|Kidneys ZHI||⦁ despair
⦁ lack of drive and will to change
⦁ loss of libido
⦁ Panic attacks
Organ Energy in Chinese Medicine
How it manifests in depression
– diminished insight
– lack of clarity in thinking
– poor judgement
– prone to anxiety, panic attacks and confusion
– lack of inspiration
– no creativity
– lack of courage
– extreme sensitivity to emotions
– isolation and separation from world and society
– obsessive thinking
– inability to concentrate constructively
– tendency to comfort eat
– lack of drive and will to change
– loss of libido
– Panic attacks
What to expect in an Acupuncture appointment for Depression at Acupuncture Center Toronto
We first start with an initial intake to better understand your general health. The assessment will identify specific symptoms and explore medical and family histories as well as cultural and environmental factors. Referrals to other modalities of treatments may be required such as psychotherapy and psychiatric care.
With a treatment plan ready, we can start your acupuncture session. It can involve body acupuncture points, where we insert thin, single use and sterile acupuncture needles to specific points according to Traditional Chinese Medicine meridian theory, as well as scalp acupuncture, a very effective modality for mental health issues and depression. A head and scalp massage can be a very powerful addition to the treatments.
Dietary and lifestyle recommendations may also be included if appropriate.
Successful treatment of depression usually requires a multifaceted approach. Especially if the depression has been long term or severe. A regular regime of acupuncture treatments is usually only one part of a comprehensive treatment plan. A combination of Chinese medical intervention, some form of psychotherapy, appropriate exercise and changes in routine lead to a better outcome than any single intervention alone. In some cases, pharmacotherapy is also necessary. Whatever the course of treatment, it is important to receive an accurate diagnosis from a trusted family doctor so that you may determine the best course of action.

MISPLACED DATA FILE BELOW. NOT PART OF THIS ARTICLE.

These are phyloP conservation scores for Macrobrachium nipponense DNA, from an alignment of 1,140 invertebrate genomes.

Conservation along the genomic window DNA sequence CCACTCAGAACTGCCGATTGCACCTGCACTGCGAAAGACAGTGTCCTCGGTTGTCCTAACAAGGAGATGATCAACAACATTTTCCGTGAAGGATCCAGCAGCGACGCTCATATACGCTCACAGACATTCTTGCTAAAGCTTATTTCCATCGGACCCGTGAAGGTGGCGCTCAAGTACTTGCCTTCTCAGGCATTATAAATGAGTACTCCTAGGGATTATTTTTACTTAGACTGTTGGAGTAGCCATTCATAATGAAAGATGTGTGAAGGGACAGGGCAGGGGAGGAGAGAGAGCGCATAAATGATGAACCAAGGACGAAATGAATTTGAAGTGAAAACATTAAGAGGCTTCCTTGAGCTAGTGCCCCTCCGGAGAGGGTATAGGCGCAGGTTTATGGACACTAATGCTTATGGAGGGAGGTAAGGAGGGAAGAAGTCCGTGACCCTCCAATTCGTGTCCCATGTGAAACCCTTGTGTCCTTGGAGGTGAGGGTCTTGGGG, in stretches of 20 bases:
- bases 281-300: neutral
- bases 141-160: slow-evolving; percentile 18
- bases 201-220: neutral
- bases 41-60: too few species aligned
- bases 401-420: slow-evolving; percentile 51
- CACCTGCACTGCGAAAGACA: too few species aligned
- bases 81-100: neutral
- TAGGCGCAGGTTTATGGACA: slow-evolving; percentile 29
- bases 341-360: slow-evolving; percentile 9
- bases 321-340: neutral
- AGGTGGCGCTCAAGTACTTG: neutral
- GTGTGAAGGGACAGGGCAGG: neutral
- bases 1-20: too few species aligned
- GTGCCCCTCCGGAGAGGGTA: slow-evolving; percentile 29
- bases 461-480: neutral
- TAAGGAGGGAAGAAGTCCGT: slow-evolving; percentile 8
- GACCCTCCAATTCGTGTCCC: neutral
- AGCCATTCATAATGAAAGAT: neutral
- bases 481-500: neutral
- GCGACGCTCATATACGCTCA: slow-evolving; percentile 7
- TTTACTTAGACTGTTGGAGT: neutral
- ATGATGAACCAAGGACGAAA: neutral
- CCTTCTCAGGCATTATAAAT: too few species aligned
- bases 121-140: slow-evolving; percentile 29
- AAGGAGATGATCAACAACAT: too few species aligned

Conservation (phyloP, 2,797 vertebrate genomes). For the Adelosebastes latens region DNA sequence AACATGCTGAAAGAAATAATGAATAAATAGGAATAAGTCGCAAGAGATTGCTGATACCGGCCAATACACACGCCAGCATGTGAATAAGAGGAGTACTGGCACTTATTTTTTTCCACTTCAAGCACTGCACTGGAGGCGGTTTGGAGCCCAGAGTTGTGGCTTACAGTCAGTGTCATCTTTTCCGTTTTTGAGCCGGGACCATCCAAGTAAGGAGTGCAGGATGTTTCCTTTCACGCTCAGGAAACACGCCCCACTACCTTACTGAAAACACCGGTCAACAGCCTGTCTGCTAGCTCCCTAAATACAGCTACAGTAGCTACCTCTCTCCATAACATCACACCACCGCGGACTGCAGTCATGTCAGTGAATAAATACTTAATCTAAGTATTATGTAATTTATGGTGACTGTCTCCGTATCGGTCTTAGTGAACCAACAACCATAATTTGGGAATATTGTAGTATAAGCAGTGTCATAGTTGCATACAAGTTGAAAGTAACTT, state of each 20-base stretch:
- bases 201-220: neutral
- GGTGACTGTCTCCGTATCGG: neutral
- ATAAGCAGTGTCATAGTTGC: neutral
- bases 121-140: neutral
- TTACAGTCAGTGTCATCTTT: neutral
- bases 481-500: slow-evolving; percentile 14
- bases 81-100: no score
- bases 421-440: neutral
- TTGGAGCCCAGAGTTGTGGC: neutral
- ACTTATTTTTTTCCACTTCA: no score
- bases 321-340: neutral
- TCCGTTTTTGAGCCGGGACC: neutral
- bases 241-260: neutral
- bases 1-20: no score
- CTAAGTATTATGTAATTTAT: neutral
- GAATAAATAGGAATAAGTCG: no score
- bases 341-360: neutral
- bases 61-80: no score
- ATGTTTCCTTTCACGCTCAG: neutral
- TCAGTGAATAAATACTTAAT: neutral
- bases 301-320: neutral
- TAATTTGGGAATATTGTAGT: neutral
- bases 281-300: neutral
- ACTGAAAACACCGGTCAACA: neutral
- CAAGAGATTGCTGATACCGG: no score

Self-care tips for depression
Regular exercise is one of the most important ways to help depression. Aerobic exercise is an integral part of any depression treatment. From a Chinese Medicine point of view, exercise mobilizes Qi and disperses constrained Qi. Think of qi dispersal as a stress buster that helps lift darkness.
A daily brisk walk is an ideal way to get the Qi moving and maintain its flow. The results of regular aerobic activity are cumulative and when a certain level of cardiovascular fitness is attained, the Qi tends to be less prone to constraint. From a biomedical perspective, like acupuncture, exercising stimulates the release of endorphins, which are responsible for that euphoric feeling after a workout known as a “runner’s high”. The most beneficial form of exercise to move Qi and Blood is moderate in intensity, but sustained and aerobic. The person should be breathing deeply but not gasping for breath. No pressure or expectations to run a marathon. Perhaps just start small Take a 5-minute brisk walk. Soon the 5-minute will become 10, 15 and so on!
Gentle Energy building activities
Many patients find that some form of exercise that involves mental concentration helps their mood. Yoga, Taijiquan and Qigong are forms of physical and mental training, involving exercises aimed at improving Qi flow and the ability of the mind to maintain a point of concentration. For long term mental and emotional stability, they are excellent skills to cultivate, with definite benefits on mood and other physiological parameters.
Forest bathing- exposure to being in a forest (or treed area/park for those living in Toronto and without access to a car) has been found to have anti-depressive qualities. The physiological benefits to tree exposure include proven results in lowering stress hormone and improving depressed mood states. Phytoncide a chemical emitted by evergreens has been proven in many studies to lower cortisol and relax the nervous system. You need not even exercise in the woods. Even sitting or hanging out will serve many of the mood elevating benefits.
We hope this shed some light on a dark subject that affects thousands of Torontonians. We are happy to provide Acupuncture and Chinese Herbal medicine as a soothing way to support depression and mental health. Wishing you comfort and warmth.